That deal has been revived for more than ten years and the new bill before Congress could make it permanent. 1 reason why folks Congress might be pushing this through is the money all that H&R Block and Intuit invested to lobby Senators and Representatives. ProPublica estimates the tax prep industry has spent $6.6 million to urge for its IRS filing deal. Neal, the Ways and Means seat, received $16,000 in contributions from both companies in the last two election cycles, according to the ProPublica report.
Back in 2002, the IRS entered into an arrangement with a consortium fo tax software companies, that was known as Free File, Inc..  As part of that deal, the firms agreed to open access to submitting software for approximately taxpayers who earn less than $66,000 and the IRS agreed not to compete with the companies by creating its own software.

Among its stipulations would make it illegal for the IRS to create its online system . This ’s right, members of Congress are prohibiting a branch of the government from offering a service which will make the lives of all of their constituents much easier.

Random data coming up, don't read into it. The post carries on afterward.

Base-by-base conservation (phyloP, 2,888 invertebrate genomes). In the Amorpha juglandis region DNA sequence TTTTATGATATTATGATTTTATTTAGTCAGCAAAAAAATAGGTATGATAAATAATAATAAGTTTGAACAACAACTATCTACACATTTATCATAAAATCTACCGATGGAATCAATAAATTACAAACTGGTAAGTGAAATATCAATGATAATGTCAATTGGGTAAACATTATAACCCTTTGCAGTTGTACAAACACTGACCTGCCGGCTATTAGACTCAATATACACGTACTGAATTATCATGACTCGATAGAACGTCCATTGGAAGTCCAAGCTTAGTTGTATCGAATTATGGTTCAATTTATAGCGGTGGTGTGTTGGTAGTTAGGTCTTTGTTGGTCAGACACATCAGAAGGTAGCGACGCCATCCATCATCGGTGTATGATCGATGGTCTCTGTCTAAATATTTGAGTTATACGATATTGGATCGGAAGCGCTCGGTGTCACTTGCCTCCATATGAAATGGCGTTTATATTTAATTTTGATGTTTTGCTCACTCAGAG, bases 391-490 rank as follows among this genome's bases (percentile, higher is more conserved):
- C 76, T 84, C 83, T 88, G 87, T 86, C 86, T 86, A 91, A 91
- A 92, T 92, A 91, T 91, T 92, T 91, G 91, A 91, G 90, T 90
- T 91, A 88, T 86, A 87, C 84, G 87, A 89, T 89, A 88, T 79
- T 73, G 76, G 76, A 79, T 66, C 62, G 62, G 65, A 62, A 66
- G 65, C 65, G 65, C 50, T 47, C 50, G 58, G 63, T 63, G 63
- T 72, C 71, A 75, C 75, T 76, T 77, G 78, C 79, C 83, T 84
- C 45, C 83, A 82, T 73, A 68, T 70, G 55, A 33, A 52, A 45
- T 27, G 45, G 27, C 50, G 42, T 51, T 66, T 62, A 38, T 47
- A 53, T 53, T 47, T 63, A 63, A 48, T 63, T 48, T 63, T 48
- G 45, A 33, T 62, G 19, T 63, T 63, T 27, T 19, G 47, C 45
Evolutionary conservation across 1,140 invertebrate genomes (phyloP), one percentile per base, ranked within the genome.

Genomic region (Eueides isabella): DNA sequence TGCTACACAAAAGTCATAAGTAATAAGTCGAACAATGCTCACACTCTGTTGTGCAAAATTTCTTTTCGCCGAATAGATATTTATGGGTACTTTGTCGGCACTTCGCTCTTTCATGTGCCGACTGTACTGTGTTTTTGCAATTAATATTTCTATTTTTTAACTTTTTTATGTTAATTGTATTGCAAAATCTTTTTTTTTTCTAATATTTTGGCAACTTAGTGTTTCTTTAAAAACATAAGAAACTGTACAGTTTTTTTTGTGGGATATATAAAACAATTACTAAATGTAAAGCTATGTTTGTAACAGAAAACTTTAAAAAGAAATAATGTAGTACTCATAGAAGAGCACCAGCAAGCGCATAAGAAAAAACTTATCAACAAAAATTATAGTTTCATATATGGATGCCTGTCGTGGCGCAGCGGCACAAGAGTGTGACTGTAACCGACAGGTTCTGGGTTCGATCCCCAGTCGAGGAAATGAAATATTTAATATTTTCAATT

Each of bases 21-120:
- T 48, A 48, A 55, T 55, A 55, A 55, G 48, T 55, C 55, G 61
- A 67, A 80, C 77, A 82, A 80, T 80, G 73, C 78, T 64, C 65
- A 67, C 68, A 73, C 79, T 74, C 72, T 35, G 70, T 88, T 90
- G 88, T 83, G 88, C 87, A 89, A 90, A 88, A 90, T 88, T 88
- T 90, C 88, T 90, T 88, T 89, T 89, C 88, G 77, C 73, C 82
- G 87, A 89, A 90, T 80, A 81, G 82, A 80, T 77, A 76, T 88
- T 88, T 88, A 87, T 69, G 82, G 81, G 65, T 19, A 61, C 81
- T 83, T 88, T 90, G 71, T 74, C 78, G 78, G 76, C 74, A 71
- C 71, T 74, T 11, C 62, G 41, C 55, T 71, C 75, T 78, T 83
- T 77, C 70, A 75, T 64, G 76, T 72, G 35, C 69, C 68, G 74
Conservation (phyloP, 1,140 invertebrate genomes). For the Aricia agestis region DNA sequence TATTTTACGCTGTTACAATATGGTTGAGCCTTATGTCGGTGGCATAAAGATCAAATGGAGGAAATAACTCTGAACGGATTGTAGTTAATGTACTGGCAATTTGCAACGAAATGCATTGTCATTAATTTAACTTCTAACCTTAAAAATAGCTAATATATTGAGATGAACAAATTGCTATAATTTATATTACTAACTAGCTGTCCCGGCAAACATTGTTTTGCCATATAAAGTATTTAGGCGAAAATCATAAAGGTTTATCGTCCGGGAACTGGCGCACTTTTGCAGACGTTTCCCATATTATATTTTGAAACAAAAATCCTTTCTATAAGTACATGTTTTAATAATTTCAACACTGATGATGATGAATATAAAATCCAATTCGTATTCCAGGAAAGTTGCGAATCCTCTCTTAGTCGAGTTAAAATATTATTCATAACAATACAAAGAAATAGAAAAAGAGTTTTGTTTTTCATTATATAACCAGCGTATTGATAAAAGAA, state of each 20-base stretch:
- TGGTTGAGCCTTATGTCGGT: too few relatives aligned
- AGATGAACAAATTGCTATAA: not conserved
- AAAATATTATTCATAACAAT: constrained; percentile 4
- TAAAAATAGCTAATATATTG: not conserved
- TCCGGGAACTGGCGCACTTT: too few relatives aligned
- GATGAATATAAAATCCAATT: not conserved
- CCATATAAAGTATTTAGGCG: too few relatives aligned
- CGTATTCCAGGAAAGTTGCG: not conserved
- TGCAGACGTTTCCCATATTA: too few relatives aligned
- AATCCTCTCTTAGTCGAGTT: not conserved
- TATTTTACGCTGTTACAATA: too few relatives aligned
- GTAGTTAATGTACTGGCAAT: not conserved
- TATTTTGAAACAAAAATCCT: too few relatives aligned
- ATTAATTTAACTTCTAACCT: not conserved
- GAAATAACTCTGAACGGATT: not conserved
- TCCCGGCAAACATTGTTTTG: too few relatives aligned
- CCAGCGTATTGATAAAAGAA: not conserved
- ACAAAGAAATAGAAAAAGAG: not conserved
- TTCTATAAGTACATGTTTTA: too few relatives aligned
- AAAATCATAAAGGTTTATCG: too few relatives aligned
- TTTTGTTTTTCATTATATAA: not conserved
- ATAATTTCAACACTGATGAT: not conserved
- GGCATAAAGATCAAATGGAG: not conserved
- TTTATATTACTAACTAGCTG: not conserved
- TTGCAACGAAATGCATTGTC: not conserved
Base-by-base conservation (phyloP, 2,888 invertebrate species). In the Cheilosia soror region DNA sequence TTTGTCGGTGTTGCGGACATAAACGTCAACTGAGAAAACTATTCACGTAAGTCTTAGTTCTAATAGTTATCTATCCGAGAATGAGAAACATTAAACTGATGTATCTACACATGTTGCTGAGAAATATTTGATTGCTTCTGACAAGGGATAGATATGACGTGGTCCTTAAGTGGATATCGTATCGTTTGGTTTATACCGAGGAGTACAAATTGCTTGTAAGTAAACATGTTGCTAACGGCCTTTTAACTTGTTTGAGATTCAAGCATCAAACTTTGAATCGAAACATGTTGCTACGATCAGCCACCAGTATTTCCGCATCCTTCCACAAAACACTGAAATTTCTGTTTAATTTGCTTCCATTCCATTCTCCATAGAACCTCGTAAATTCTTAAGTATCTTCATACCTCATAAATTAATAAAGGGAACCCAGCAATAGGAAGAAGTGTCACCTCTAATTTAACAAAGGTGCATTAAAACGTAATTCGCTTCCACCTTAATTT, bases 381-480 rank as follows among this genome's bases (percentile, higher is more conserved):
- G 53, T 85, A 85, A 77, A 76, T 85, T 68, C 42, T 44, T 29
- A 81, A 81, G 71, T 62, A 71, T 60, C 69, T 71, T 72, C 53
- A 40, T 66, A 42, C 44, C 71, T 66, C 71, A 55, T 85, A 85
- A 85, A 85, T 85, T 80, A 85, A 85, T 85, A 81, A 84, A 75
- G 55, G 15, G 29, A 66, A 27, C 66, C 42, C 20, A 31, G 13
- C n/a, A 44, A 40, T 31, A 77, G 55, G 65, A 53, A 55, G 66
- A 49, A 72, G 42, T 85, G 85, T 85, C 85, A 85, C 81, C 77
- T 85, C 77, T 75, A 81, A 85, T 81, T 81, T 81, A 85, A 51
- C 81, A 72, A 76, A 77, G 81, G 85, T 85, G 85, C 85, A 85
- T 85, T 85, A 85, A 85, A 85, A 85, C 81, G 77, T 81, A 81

Americans who earn less than $66,000 can access the totally free File Inc. software online through the IRS.gov website and all taxpayers can download digital versions of IRS paper types through the service.
Because of pressure from tax preparation business, Congress is preparing to prohibit the Internal Revenue Service from ever building a free electronic tax filing system.

The agencies accountable for taxes have their own programs which make filing taxes efficient — and completely free. But that would eat into the profits.

As ProPublica reports, the attempt is a bipartisan one. The House Ways and Means Committee, headed by Massachusetts Democrat, Richard Neal, passed the Taxpayer First Act.

“This could be a disaster. It might be the last nail in the coffin of the idea of this IRS ever being able to make its own schedule,” Mandi Matlock, a tax lawyer who will work for the National Consumer Law Center, told ProPublica.

The IRS could create a free system. It might also submit tax returns for folks to approve and then file based on.
There are a number of ways which the IRS can make tax preparation easier for taxpayers dealing with the only certainty in life other than death.

Roughly 70 percent of American taxpayers are already able to register for free online, but just 3% do, based on information in the citizen advocacy organization, The Taxpayer Advocate Service.
And why is Congress taking this step? Because firms like Intuit, the company behind TurboTax, and H&R Block have been lobbying lawmakers for many years to take the step.